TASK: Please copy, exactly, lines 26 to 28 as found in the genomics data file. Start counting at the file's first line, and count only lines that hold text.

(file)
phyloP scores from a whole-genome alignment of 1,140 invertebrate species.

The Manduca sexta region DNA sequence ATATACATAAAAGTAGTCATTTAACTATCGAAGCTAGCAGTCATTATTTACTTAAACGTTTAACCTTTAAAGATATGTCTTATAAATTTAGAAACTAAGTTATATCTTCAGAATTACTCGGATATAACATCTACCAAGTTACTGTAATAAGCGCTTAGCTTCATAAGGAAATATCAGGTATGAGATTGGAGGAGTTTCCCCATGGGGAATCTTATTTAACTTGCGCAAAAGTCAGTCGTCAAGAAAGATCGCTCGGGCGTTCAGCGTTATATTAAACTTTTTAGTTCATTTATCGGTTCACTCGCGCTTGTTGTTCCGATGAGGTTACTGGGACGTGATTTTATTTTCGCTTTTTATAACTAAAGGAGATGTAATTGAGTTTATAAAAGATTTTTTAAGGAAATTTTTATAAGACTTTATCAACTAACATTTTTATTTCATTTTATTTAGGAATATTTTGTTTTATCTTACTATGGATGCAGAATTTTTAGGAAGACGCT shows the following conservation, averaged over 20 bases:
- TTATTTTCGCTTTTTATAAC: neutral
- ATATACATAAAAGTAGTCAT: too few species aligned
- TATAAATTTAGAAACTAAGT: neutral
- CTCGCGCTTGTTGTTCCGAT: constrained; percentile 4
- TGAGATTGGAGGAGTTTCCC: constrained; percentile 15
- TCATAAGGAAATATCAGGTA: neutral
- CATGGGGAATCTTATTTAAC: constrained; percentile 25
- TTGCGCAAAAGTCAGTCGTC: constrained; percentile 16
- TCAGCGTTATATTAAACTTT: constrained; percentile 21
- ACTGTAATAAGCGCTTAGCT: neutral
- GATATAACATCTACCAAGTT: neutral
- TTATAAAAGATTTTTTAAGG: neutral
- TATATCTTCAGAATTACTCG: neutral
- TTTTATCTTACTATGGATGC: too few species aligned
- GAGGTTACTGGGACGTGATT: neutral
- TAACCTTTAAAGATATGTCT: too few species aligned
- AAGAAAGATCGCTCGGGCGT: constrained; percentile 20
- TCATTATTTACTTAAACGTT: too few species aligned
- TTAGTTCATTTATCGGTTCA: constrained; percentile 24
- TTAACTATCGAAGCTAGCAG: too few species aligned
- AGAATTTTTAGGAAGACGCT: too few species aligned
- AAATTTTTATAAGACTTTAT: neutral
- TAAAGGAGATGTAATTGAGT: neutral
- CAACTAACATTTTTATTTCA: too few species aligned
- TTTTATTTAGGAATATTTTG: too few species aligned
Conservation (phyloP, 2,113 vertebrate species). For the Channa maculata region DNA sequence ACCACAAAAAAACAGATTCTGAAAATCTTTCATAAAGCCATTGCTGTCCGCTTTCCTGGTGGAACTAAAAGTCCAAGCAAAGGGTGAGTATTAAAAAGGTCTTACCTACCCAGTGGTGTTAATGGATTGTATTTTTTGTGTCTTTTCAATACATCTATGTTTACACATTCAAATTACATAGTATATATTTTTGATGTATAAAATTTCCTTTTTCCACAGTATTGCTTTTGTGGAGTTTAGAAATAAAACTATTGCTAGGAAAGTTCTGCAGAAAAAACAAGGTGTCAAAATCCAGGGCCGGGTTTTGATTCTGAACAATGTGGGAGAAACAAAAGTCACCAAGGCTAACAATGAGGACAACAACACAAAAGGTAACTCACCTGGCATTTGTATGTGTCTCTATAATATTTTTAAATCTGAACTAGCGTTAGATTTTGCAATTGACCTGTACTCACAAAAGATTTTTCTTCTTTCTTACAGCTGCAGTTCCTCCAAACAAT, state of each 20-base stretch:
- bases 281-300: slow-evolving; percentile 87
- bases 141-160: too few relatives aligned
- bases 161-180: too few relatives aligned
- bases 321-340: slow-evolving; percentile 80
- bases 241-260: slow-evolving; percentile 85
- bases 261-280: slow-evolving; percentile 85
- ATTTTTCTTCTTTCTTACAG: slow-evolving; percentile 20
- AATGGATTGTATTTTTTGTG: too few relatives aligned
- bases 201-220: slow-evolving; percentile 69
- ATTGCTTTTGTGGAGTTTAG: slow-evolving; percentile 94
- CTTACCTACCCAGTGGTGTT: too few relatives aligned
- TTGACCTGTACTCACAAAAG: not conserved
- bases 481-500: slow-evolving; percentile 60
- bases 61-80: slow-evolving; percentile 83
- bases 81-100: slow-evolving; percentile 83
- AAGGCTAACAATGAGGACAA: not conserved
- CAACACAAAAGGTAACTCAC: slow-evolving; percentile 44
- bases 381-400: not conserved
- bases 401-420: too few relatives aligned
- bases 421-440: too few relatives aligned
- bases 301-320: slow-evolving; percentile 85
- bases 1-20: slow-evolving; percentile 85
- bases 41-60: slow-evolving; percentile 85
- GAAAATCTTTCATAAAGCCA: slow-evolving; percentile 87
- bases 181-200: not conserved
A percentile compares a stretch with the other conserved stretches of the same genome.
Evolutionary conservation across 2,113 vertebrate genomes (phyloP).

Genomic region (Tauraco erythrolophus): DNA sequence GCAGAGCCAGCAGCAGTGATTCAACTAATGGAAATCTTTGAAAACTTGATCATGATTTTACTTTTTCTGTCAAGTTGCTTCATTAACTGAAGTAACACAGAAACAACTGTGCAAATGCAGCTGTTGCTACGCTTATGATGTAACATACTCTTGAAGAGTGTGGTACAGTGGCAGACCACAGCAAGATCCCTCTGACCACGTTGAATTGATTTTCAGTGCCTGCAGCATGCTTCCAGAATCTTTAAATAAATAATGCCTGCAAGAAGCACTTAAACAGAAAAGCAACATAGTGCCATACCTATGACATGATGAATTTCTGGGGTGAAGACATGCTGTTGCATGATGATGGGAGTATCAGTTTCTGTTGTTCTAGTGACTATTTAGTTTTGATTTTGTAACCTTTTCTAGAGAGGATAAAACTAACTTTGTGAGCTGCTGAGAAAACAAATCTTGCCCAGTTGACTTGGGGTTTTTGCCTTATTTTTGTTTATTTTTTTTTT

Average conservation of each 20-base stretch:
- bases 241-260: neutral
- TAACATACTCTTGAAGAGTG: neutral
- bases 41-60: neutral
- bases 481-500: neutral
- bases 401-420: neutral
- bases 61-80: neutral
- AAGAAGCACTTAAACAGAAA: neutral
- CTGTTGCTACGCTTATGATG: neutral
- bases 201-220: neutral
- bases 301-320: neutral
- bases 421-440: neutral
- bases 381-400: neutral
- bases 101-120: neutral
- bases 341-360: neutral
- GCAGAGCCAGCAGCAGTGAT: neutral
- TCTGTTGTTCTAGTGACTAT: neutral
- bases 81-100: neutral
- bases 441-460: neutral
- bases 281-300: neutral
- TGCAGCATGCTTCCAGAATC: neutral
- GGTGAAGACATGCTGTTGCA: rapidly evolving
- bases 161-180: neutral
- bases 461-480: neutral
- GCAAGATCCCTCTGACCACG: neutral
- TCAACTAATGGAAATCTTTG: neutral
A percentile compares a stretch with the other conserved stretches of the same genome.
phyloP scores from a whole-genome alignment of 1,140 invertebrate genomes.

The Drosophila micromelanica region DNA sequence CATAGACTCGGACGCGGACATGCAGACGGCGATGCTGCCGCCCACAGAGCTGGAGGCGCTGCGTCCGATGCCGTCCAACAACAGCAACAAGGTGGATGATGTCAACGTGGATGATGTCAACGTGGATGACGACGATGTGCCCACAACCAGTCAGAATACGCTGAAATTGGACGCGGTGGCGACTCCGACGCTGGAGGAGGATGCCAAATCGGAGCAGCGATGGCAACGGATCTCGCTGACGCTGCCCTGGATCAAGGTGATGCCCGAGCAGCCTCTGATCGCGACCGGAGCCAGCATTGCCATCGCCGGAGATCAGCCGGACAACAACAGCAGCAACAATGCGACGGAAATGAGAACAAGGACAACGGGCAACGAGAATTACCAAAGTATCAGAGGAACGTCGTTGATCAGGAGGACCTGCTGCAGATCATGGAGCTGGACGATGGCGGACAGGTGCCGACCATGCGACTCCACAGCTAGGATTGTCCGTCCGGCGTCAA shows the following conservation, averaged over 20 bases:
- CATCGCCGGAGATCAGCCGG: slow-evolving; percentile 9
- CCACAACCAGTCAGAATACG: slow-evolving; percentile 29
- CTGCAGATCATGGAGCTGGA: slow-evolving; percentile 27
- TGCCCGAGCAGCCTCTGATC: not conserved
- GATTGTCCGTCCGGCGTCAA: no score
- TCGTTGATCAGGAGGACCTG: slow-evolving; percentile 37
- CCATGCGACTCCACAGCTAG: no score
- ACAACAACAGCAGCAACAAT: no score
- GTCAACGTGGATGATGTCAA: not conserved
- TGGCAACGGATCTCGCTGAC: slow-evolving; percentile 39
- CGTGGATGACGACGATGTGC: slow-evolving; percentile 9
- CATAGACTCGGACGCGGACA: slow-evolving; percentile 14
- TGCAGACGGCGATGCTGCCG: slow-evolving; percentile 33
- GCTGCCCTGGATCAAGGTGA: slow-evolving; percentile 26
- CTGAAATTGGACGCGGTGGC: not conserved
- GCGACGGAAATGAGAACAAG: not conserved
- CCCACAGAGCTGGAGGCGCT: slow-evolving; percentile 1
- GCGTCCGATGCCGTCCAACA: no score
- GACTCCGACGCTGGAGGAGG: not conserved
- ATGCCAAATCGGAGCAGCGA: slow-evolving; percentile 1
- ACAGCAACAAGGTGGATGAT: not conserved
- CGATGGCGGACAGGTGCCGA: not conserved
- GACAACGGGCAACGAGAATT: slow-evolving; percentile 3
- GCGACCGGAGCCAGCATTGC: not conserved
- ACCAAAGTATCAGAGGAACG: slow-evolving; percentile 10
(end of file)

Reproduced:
- CAACTAACATTTTTATTTCA: too few species aligned
- TTTTATTTAGGAATATTTTG: too few species aligned
Conservation (phyloP, 2,113 vertebrate species). For the Channa maculata region DNA sequence ACCACAAAAAAACAGATTCTGAAAATCTTTCATAAAGCCATTGCTGTCCGCTTTCCTGGTGGAACTAAAAGTCCAAGCAAAGGGTGAGTATTAAAAAGGTCTTACCTACCCAGTGGTGTTAATGGATTGTATTTTTTGTGTCTTTTCAATACATCTATGTTTACACATTCAAATTACATAGTATATATTTTTGATGTATAAAATTTCCTTTTTCCACAGTATTGCTTTTGTGGAGTTTAGAAATAAAACTATTGCTAGGAAAGTTCTGCAGAAAAAACAAGGTGTCAAAATCCAGGGCCGGGTTTTGATTCTGAACAATGTGGGAGAAACAAAAGTCACCAAGGCTAACAATGAGGACAACAACACAAAAGGTAACTCACCTGGCATTTGTATGTGTCTCTATAATATTTTTAAATCTGAACTAGCGTTAGATTTTGCAATTGACCTGTACTCACAAAAGATTTTTCTTCTTTCTTACAGCTGCAGTTCCTCCAAACAAT, state of each 20-base stretch: